Yes, they have excellent memories and the same squirrel would almost certainly avoid that device in future. Also, in an suburban area where gardens all border each other, it might be a bit disconcerting if you suddenly saw a squirrel come flying over the fence at speed.   

They're a pest if they ever get into the house, typically the loft space, as they have extraordinary jaw power for such a small creature, and because their teeth never stop growing, they need to constantly gnaw to keep them down to size. Hence they can cause a lot of damage, and often bite through wires, damage wood etc. 

I must admit I would prefer to let them live, and only kill if the problem got so persistent and annoying that I felt I had no choice.   

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On 6/23/2021 at 8:29 PM, 1949threepence said:

Although using this device, death is instantaneous, so it is a humane means of despatch. 

U mean on the wife ? LOL

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When I saw there'd been another response, I thought that maybe I'd got a sensible reply...........................Silly me !!!!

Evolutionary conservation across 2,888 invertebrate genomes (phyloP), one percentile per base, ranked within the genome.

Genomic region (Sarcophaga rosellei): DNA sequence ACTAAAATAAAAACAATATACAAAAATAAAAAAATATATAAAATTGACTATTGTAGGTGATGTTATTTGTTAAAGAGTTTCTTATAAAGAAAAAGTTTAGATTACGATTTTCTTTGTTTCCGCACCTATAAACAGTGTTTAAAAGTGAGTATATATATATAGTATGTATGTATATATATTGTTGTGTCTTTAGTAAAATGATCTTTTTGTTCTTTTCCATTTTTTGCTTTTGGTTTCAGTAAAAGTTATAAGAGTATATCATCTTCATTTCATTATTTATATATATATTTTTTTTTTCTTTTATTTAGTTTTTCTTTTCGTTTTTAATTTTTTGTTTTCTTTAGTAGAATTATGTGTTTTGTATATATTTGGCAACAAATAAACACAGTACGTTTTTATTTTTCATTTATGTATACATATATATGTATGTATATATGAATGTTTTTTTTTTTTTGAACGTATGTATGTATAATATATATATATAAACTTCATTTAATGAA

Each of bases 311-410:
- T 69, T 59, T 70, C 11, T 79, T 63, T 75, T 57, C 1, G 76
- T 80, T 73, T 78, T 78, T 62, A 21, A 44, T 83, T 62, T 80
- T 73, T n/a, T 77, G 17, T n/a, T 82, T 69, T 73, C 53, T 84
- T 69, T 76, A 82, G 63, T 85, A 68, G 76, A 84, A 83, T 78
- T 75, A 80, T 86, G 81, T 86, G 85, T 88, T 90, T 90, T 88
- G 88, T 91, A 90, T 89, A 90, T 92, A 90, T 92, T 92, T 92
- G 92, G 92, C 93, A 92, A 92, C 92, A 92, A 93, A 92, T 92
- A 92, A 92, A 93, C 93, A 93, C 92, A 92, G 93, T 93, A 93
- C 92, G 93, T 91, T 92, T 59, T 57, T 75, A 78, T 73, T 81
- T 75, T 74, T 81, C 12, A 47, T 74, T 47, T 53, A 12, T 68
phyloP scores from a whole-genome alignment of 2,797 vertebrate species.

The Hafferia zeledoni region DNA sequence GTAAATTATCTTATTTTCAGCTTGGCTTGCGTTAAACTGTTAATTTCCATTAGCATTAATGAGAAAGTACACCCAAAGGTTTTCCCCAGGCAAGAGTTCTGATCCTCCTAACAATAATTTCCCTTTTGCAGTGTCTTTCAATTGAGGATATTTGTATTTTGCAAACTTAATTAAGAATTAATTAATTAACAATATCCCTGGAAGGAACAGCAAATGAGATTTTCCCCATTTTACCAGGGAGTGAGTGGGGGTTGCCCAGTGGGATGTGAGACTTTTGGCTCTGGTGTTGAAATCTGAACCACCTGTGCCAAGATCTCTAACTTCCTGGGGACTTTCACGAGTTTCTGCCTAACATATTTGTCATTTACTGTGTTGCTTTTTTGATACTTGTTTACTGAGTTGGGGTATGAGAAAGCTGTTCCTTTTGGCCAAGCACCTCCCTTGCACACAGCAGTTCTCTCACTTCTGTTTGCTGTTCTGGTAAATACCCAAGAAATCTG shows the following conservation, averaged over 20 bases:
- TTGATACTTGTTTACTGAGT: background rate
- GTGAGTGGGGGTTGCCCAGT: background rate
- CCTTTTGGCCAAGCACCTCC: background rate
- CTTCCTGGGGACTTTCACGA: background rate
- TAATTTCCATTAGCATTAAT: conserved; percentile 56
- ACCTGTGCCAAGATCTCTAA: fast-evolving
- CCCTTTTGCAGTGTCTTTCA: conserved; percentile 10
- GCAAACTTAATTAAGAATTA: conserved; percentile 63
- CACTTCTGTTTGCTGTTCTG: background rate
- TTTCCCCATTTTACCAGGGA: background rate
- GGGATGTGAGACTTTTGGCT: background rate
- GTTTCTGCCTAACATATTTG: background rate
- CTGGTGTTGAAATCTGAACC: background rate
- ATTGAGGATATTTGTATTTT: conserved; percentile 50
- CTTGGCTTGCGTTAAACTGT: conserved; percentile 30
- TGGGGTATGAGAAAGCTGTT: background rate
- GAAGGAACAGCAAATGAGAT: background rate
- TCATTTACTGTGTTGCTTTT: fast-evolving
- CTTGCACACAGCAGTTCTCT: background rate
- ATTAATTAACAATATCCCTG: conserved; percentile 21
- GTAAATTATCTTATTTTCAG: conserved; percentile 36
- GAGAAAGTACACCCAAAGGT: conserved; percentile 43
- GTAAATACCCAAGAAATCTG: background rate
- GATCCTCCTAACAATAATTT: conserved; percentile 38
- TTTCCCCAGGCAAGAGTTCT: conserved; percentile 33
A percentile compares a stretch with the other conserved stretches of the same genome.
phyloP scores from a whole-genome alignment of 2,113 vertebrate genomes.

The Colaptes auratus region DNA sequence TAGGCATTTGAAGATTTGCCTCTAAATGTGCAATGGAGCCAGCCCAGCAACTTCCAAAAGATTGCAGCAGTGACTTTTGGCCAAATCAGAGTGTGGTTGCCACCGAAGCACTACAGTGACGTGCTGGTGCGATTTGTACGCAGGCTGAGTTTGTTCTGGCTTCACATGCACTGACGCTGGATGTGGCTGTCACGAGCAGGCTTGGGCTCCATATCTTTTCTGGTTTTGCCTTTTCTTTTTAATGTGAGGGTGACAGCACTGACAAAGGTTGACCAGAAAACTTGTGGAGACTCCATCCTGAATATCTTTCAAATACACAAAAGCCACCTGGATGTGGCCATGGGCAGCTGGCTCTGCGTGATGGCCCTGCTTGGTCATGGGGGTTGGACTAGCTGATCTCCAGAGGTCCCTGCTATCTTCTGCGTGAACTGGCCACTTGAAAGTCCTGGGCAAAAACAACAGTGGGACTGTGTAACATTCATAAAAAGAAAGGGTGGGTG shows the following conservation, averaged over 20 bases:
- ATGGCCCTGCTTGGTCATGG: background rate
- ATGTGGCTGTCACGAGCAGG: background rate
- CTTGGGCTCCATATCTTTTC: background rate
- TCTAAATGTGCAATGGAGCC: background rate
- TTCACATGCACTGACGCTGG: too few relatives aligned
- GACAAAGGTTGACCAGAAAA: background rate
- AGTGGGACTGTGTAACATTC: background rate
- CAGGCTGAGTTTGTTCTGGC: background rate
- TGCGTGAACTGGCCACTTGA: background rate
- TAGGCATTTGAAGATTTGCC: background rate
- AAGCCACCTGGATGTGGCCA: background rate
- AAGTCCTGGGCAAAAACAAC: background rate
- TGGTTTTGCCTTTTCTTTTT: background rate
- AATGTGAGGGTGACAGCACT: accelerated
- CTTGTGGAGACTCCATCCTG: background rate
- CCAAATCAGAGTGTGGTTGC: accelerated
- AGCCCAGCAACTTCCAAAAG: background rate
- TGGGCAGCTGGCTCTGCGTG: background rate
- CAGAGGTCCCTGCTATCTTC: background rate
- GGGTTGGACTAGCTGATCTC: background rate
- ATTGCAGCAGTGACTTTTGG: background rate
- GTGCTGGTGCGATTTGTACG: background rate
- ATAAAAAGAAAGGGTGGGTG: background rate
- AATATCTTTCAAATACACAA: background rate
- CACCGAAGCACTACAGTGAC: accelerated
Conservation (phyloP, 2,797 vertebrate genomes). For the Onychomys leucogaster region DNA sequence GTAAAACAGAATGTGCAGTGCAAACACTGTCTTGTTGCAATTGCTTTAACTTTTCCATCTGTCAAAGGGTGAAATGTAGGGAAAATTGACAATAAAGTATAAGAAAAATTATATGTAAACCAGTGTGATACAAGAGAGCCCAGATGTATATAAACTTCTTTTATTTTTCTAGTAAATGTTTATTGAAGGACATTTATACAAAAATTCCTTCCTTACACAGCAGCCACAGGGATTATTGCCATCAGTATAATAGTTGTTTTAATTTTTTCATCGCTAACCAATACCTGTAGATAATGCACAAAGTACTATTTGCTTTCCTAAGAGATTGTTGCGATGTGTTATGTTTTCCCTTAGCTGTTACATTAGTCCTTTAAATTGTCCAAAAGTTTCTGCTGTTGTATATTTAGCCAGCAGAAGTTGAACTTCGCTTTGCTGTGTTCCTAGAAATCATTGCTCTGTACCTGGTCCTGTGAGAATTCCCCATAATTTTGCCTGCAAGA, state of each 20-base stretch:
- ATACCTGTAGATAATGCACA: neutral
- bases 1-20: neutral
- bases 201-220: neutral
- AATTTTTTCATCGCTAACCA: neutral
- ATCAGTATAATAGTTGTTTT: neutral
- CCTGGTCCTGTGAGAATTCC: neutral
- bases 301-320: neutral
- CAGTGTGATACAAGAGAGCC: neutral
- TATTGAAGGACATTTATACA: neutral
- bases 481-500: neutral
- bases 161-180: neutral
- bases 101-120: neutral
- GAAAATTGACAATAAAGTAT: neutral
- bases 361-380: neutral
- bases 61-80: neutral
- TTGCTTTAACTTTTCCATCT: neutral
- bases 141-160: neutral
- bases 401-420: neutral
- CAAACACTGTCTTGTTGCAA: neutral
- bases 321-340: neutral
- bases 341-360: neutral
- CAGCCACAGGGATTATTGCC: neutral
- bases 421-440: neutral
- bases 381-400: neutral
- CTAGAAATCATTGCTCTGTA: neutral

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"They're a pest if they ever get into the house, typically the loft space, as they have extraordinary jaw power for such a small creature, and because their teeth never stop growing, they need to constantly gnaw to keep them down to size. Hence they can cause a lot of damage, and often bite through wires, damage wood etc"

If you live in and around Hertfordshire, squirrels are the least of your worries. The Edible Dormouse (glis glis) was introduced by the Romans as a food resource and is a protected species. Your loft however is not a protected space and you will have to shell out a lot of moolah to get the little creatures legally removed.

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6 hours ago, bagerap said:

"They're a pest if they ever get into the house, typically the loft space, as they have extraordinary jaw power for such a small creature, and because their teeth never stop growing, they need to constantly gnaw to keep them down to size. Hence they can cause a lot of damage, and often bite through wires, damage wood etc"